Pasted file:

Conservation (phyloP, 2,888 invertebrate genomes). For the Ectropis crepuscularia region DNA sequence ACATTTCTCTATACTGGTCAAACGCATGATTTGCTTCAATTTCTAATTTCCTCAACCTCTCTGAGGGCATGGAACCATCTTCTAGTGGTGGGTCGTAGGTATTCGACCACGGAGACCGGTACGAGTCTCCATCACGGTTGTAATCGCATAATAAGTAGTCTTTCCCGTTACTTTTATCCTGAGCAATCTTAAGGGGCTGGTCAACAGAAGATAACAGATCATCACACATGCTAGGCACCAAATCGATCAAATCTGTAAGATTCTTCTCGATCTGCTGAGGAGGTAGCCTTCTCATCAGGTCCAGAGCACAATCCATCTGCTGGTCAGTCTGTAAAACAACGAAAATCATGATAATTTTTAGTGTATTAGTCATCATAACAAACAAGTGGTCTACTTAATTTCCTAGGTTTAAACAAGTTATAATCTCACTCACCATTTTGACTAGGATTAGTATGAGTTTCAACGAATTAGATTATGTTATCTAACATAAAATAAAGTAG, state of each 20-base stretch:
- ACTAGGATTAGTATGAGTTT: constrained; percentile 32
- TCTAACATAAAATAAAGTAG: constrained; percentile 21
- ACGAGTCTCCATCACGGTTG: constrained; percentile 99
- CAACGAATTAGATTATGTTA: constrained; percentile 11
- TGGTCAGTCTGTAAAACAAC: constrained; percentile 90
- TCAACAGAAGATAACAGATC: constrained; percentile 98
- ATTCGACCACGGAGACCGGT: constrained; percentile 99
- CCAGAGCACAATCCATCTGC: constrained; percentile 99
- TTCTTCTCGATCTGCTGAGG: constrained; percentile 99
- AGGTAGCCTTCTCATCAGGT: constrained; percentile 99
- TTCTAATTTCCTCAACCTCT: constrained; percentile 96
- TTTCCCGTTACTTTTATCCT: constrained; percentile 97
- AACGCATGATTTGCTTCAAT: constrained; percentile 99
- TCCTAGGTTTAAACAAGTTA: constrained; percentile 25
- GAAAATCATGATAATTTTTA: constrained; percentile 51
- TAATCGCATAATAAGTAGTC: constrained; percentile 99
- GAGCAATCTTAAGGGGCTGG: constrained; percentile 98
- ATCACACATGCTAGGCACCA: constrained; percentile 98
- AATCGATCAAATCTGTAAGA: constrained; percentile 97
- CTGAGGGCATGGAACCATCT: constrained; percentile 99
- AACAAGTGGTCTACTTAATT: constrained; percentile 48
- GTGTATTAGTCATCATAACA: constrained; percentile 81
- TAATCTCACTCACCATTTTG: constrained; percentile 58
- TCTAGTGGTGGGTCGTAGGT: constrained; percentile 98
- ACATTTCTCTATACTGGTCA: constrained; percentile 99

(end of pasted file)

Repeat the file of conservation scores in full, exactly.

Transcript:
Conservation (phyloP, 2,888 invertebrate genomes). For the Ectropis crepuscularia region DNA sequence ACATTTCTCTATACTGGTCAAACGCATGATTTGCTTCAATTTCTAATTTCCTCAACCTCTCTGAGGGCATGGAACCATCTTCTAGTGGTGGGTCGTAGGTATTCGACCACGGAGACCGGTACGAGTCTCCATCACGGTTGTAATCGCATAATAAGTAGTCTTTCCCGTTACTTTTATCCTGAGCAATCTTAAGGGGCTGGTCAACAGAAGATAACAGATCATCACACATGCTAGGCACCAAATCGATCAAATCTGTAAGATTCTTCTCGATCTGCTGAGGAGGTAGCCTTCTCATCAGGTCCAGAGCACAATCCATCTGCTGGTCAGTCTGTAAAACAACGAAAATCATGATAATTTTTAGTGTATTAGTCATCATAACAAACAAGTGGTCTACTTAATTTCCTAGGTTTAAACAAGTTATAATCTCACTCACCATTTTGACTAGGATTAGTATGAGTTTCAACGAATTAGATTATGTTATCTAACATAAAATAAAGTAG, state of each 20-base stretch:
- ACTAGGATTAGTATGAGTTT: constrained; percentile 32
- TCTAACATAAAATAAAGTAG: constrained; percentile 21
- ACGAGTCTCCATCACGGTTG: constrained; percentile 99
- CAACGAATTAGATTATGTTA: constrained; percentile 11
- TGGTCAGTCTGTAAAACAAC: constrained; percentile 90
- TCAACAGAAGATAACAGATC: constrained; percentile 98
- ATTCGACCACGGAGACCGGT: constrained; percentile 99
- CCAGAGCACAATCCATCTGC: constrained; percentile 99
- TTCTTCTCGATCTGCTGAGG: constrained; percentile 99
- AGGTAGCCTTCTCATCAGGT: constrained; percentile 99
- TTCTAATTTCCTCAACCTCT: constrained; percentile 96
- TTTCCCGTTACTTTTATCCT: constrained; percentile 97
- AACGCATGATTTGCTTCAAT: constrained; percentile 99
- TCCTAGGTTTAAACAAGTTA: constrained; percentile 25
- GAAAATCATGATAATTTTTA: constrained; percentile 51
- TAATCGCATAATAAGTAGTC: constrained; percentile 99
- GAGCAATCTTAAGGGGCTGG: constrained; percentile 98
- ATCACACATGCTAGGCACCA: constrained; percentile 98
- AATCGATCAAATCTGTAAGA: constrained; percentile 97
- CTGAGGGCATGGAACCATCT: constrained; percentile 99
- AACAAGTGGTCTACTTAATT: constrained; percentile 48
- GTGTATTAGTCATCATAACA: constrained; percentile 81
- TAATCTCACTCACCATTTTG: constrained; percentile 58
- TCTAGTGGTGGGTCGTAGGT: constrained; percentile 98
- ACATTTCTCTATACTGGTCA: constrained; percentile 99